COL on new Sako Rifles

Discussion in 'Handloads for all Sako models' started by coldsmoke, Apr 8, 2012.

  1. coldsmoke

    coldsmoke New Member

    Forgive me if this item has been mentioned before, yet I have searched for it all over the web and this seems to be the best source of information on these rifles. I own an 85 synthetic & stainless in .270 win caliber, I suspect manufactured in 2011. Do not know how to verify this, yet date is probably within a couple of years. My concern is the fact that I have deciced to now load all of my rounds. After reading every benchrest article on how to load the best ammo for rifles, I was a bit disturbed to learn that to "kiss the lands" on my .270 meant to seat the Sierra 135 grain BTHP to the point that it was not seated to it's correct depth. I have, after some direction from this forum, learned that my rifle wishes to kiss the lands at about 3.469". The SAAMI overall cartidge length is 3.340". I have never shot this rifle anywhere except the range, and don't expect to. Yet when people at the range learn that I am shooting a Sako, they all wish to know all about it's shooting ability. I have read online that the new Sako throats have a forcing cone, which helps center the bullet before entering the lands. This is thought to be a great improvement over the past, yet I still can not believe there are not bullet seating depths which help. I appreciate each who have read this, and more who have considered it. Please help before I reload.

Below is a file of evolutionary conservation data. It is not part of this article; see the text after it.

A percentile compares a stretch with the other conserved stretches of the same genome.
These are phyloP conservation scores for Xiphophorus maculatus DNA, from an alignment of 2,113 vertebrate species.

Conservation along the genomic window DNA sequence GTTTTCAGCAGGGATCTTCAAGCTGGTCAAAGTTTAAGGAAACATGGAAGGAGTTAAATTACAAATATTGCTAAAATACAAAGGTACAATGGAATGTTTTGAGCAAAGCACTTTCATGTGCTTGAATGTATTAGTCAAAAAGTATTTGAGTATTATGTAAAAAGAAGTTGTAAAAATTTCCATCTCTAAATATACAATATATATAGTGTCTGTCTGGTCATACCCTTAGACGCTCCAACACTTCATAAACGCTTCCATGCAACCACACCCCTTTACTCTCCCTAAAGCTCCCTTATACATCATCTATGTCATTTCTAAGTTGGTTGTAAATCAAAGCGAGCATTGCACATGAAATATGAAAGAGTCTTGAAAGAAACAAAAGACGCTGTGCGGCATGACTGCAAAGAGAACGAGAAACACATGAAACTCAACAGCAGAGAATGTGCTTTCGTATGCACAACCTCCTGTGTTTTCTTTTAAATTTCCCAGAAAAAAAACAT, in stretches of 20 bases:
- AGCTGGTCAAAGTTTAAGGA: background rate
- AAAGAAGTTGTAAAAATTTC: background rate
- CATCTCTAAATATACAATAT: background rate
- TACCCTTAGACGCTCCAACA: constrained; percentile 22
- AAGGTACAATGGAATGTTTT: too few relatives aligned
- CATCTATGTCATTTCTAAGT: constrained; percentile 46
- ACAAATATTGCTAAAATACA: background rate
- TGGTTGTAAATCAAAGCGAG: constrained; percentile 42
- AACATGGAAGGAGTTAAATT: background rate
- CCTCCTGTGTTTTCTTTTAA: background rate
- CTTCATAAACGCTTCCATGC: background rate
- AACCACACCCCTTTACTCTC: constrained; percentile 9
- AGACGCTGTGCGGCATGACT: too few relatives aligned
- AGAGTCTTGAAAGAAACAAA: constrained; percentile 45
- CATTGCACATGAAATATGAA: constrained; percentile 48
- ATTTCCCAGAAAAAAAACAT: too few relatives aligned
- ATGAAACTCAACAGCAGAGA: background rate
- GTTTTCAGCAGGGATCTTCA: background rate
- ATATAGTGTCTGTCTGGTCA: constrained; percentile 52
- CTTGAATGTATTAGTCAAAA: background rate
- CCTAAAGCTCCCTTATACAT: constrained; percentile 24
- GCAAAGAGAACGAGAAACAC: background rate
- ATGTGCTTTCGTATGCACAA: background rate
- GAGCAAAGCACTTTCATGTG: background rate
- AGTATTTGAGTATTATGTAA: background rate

Last edited: Apr 8, 2012
  2. sakojim

    sakojim Member

    Hello coldsmoke. I am always happy to learn that some one is embarking into the wonderful world of reloading. I would like to respectfully tell you first of all that it is a very enjoyable but serious hobby. 1. There are a number of safety concerns that must be followed. Please study the subject and learn how to recognize excessive pressure signs. There are many good articles available on the web. Most of the bullet and powder manufacturers sell reloading manuals that are a very good place to start. I own about 24 of them and I use them constantly for reference after 40+ years of reloading. 2. "Kiss the lands" is a term for "free bore" distance or clearance. This is one of the most influencial and critical adjustments in reloading other than load selection for fine tuning to get the "sweet load" for a rifle. It is also the last adjustment. Most modern rifles are designed to a specific free bore dimention to allow the bullet to gain movement before engaging the lands to prevent increasing pressure prematurely. I suggest that you follow the COL until you have a reasonably good load worked up and then find some one who is very experienced at reloading to help you with setting the free bore. Most rifle mags are designed to limit the COL for the rifle free bore requirements. 3. Critical measurements: Case cleaning, trimming, inspection, bullet weighing, powder weighing, seating depth are all very important steps to get the best results for your efforts. 4. "Forcing Cone"- I have not heard of this term before. In my opinion the Sako is a top of the line shooting rifle that has near perfect chamber to bore alignment and if the bullet is seated in the correct alignment to the case the bullet will enter the bore in correct alignment before the riflings are contacted. Hope that this helps a little. Good luck and enjoy the process. sakojim.